The Internet has made that even more complicated. I follow a lot of porn actors on Twitter and it’s interesting how much of themselves they put out there. I’m sure they’re keeping tons of stuff online.
As we all do! We’re people who write on the Internet!
Yes, but the audience sees the tidbits of their lives they choose to share and assume that’s all there is to them.
Yes. The ten-percent they see becomes one hundred-percent of your identity.
When [gay porn star] Conner Habib tweets, “I woke up this morning with a hard-on,” is that Conner Habib being honest, or is he performing? Or Stoya, when she Instagrams her cats. That’s interesting to me, the way people are fucking with those boundaries.
But that’s also where criticism gets tricky. When people read the book and say, “Oh, but you can’t forget about people who are forced into this,” OK, then let’s talk about what that means. Sometimes they mean people who are legitimately forced, and sometimes they mean people who are doing a job because they need money. Is everyone who is doing a job because they need money “forced?” Where does that stop? Then you’re basically saying these people believe they are consenting to something when they’re being forced into it. The suggestion is that they don’t actually understand “consent.”
And that also suggests that you’re smarter than them or know what’s better for them.
You can’t project people’s consent onto them, or their bank balance or their student loan debt. You literally don’t know. And they aren’t required to tell you.
But we do that all the time, especially with famous people. I’m not talking about movie stars, but reality stars that take advantage of their celebrity status because it’s one of the few things they have. We don’t discuss the systemic reasons why they are in the positions that they are in.
Look what happened to Belle Knox, the Duke student who was outed for doing porn. She embraced it, although I’m hesitant to use that word. She went on The View, but was that more about trying to control her own narrative? That happens to reality stars, too; everyone wants to weigh in on your existence, and your options are to either withdraw and let people say whatever they’re going to say about you, or get in there and try to figure out a way to redirect the attention. If this is their fifteen minutes, I don’t blame anybody for getting what they can out of it.
There’s the idea that the fifteen minutes is always about to run out. Couldn’t you extend that notion to sex work?
Very few people want to be doing it for a very long time. I know many people who have retired from sex work because they are just tired of living under the fear. You never know when your savings may be seized as evidence of a crime. You never know when your partner or family may be harassed because of your work.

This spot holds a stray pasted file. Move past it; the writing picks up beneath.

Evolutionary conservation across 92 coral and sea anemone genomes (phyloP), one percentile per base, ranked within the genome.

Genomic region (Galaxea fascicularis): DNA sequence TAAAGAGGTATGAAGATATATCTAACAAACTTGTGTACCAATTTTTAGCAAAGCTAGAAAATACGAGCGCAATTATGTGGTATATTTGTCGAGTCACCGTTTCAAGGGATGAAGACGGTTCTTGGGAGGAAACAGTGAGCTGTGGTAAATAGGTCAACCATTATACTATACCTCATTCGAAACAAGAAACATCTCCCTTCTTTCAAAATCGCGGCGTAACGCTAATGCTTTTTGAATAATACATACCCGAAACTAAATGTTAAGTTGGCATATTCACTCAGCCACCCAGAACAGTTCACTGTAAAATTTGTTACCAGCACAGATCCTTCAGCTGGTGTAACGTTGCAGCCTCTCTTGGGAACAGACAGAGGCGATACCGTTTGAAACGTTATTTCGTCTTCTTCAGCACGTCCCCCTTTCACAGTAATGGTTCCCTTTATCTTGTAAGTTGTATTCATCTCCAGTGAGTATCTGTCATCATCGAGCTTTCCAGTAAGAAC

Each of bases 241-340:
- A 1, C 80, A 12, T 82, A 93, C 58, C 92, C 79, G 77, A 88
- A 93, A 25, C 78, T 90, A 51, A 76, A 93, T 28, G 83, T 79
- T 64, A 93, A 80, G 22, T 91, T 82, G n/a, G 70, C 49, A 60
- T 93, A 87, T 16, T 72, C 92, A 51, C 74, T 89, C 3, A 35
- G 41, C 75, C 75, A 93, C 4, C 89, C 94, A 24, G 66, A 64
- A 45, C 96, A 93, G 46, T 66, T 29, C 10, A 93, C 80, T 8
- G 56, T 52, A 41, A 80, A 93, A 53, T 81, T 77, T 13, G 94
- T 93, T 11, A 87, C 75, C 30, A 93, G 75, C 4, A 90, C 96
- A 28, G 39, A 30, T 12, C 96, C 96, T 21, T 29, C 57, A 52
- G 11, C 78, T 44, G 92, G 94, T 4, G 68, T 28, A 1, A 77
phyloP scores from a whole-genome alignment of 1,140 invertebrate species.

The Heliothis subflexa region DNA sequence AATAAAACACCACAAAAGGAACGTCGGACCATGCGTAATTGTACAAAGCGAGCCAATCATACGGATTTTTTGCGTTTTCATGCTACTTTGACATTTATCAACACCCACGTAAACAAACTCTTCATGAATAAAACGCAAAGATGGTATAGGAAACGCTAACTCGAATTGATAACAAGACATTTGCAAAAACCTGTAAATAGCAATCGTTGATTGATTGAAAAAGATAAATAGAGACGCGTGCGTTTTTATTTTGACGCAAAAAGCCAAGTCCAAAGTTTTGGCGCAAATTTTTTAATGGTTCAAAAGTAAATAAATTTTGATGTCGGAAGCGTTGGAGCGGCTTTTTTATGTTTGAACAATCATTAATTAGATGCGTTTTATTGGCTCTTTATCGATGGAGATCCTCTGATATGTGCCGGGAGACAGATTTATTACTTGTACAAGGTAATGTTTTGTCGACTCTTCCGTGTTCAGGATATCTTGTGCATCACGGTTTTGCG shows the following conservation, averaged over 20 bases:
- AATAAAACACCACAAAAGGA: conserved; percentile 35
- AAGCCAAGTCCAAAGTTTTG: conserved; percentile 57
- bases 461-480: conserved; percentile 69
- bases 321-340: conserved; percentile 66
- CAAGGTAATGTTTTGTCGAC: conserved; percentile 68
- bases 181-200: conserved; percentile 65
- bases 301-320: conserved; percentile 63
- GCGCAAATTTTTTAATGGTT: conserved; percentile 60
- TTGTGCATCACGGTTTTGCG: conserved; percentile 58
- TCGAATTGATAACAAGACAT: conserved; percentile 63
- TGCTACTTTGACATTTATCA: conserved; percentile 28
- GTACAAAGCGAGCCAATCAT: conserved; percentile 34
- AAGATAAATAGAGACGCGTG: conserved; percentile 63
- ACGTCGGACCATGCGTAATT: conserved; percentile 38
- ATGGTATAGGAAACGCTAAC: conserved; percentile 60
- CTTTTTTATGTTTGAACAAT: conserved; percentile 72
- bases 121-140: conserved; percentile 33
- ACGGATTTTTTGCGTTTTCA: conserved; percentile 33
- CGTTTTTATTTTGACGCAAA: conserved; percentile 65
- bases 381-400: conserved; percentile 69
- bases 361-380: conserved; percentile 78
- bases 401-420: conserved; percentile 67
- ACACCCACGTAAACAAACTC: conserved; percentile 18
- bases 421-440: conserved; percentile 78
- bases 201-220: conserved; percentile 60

Because you were once an activist and a sex worker, and because you’re now documenting the movement, you’ve become a face of it. How do you write about a group of people, who may not have the platforms through which to tell their own stories, without speaking for them? Instead, how do you speak with them?
What often annoys me when I talk to people is when they say, “Sex workers are so stigmatized… but aren’t they just normal people, too?” It really sucks to perform normativity for people. What you’re basically telling me that you don’t consider me to be as good as you are, and now my job here is to argue my humanity. It’s a hard place to be.
The place where I start is to say who sex workers are and what they want, and how they expect to make those things happen. That’s factual. I approach it by recovering history and finding things that have been left out, and then using what power I have to give those gaps attention. I don’t want to talk about how sex workers who are experiencing stigmatization, or criminalization, or whatever difficulty — I want to talk about the people who are creating those difficulties. Let’s report on them and try to figure them out! I don’t think we accomplish much when we try to reverse stigmatization. Why don’t we go to the source, and ask how we function as a society who is creating this group of people who are deemed to be others. They must be serving some function — maybe not a great one — but why else would they exist?
For me, it’s never been about accurately depicting a group of people. No one person can do that. What I can do is fill in the gaps that have been erased and then redirect the focus. I’m sure people love us — you and me included — and want the world to be better for us, but it’s a lot of work to perform for the acceptance and tolerance of others. That’s too much of a burden.
Tyler Coates is the Deputy Editor of Decider. He lives in New York City.